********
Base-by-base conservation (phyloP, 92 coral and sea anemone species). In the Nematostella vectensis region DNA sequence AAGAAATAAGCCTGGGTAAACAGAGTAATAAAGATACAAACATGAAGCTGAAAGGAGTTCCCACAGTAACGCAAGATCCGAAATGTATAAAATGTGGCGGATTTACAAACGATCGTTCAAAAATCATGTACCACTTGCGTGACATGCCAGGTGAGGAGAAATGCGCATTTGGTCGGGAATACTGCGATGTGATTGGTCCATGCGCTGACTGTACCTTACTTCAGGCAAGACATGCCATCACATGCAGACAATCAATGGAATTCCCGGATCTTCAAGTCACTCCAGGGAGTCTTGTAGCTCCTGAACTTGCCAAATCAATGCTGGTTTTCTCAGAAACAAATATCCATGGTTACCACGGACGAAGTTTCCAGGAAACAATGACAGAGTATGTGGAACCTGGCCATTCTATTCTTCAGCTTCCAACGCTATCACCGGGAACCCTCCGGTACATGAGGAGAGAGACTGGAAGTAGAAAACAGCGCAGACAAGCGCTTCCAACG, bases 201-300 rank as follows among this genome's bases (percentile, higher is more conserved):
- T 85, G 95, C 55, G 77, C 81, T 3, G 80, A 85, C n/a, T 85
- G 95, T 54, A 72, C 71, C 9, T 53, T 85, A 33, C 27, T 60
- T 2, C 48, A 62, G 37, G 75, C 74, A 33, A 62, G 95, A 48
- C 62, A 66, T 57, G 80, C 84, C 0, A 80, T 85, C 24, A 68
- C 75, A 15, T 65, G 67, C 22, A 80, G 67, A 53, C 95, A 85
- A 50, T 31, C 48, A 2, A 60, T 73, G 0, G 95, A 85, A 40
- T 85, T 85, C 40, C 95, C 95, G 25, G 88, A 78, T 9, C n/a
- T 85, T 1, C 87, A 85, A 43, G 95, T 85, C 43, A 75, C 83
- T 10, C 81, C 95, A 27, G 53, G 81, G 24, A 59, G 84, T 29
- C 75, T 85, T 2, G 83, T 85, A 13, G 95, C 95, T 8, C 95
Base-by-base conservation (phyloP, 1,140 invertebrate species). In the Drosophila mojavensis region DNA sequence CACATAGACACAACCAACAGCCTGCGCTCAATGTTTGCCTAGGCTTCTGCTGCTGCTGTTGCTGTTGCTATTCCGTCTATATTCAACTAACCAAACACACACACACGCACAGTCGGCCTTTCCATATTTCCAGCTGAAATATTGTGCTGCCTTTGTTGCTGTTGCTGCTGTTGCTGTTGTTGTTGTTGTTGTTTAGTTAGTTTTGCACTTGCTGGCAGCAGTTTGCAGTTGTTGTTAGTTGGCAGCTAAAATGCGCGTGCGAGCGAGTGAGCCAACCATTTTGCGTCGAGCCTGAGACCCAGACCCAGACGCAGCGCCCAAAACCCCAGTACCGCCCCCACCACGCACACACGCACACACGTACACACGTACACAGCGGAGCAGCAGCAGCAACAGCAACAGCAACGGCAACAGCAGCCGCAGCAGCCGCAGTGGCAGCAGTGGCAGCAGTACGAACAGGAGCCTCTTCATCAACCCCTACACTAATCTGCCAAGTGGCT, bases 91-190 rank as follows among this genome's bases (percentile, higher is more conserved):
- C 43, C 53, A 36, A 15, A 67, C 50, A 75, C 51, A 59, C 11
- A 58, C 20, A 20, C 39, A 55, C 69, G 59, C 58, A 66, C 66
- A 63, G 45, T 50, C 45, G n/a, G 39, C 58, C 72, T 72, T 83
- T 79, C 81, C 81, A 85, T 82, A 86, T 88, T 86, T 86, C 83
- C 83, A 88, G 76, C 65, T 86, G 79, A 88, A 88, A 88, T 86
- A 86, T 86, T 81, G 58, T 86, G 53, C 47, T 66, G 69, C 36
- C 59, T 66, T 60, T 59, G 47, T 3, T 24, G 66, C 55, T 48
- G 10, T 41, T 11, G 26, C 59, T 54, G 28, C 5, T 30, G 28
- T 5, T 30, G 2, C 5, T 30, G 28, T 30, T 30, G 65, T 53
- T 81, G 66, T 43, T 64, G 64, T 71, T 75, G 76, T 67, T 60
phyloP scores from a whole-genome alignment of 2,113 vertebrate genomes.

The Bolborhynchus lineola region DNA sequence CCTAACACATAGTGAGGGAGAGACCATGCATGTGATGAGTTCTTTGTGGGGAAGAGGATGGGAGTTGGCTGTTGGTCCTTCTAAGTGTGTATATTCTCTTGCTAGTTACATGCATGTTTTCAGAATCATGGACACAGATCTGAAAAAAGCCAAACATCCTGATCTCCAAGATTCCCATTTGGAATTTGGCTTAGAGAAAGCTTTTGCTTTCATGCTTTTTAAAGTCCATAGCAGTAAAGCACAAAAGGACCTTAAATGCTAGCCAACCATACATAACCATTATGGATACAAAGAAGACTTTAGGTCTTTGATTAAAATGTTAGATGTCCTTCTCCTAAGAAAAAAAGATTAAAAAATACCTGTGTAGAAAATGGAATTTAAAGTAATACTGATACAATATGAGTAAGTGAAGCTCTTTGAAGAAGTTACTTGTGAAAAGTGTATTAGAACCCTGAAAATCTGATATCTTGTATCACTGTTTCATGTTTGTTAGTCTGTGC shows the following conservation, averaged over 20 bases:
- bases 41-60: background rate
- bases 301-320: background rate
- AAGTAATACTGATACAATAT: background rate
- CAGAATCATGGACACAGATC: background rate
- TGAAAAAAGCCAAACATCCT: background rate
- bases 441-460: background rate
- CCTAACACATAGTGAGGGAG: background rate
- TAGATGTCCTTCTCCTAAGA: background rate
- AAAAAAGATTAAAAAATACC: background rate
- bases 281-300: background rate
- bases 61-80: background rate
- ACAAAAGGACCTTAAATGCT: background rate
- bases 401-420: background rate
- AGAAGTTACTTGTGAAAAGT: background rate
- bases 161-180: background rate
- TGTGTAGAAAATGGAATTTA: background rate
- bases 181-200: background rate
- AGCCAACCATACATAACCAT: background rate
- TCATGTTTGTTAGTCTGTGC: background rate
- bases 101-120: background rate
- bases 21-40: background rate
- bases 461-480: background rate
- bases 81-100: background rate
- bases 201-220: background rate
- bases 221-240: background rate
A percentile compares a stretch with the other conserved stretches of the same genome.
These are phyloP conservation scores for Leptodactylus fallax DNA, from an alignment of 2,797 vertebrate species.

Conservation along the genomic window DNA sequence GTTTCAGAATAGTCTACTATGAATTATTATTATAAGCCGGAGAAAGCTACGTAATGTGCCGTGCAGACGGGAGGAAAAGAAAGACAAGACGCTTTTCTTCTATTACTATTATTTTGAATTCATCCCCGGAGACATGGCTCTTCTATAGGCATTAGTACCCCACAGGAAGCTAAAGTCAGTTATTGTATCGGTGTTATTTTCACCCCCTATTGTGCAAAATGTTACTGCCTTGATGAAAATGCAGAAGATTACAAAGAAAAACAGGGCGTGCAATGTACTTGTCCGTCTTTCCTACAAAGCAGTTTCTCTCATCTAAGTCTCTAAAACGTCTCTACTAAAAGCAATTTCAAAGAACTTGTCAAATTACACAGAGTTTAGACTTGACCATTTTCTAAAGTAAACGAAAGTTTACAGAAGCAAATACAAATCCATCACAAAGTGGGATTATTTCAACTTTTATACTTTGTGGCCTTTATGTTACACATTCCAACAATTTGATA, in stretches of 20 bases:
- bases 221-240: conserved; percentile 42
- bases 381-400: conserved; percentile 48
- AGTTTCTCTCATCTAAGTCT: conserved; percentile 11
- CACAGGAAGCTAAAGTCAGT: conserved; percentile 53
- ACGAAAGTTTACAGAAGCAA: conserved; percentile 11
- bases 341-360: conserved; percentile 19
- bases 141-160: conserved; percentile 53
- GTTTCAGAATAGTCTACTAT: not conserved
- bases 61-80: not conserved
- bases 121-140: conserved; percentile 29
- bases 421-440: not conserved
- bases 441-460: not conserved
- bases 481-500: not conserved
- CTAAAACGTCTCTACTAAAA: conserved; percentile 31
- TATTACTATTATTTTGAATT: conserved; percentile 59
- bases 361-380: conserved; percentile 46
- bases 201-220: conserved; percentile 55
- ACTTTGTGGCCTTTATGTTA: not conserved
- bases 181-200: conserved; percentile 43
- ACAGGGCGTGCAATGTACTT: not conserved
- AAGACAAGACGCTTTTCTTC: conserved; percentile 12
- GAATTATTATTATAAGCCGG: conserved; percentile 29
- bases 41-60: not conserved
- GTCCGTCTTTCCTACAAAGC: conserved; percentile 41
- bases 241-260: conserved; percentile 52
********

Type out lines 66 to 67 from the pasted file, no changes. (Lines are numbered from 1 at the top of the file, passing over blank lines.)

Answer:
- CTAAAACGTCTCTACTAAAA: conserved; percentile 31
- TATTACTATTATTTTGAATT: conserved; percentile 59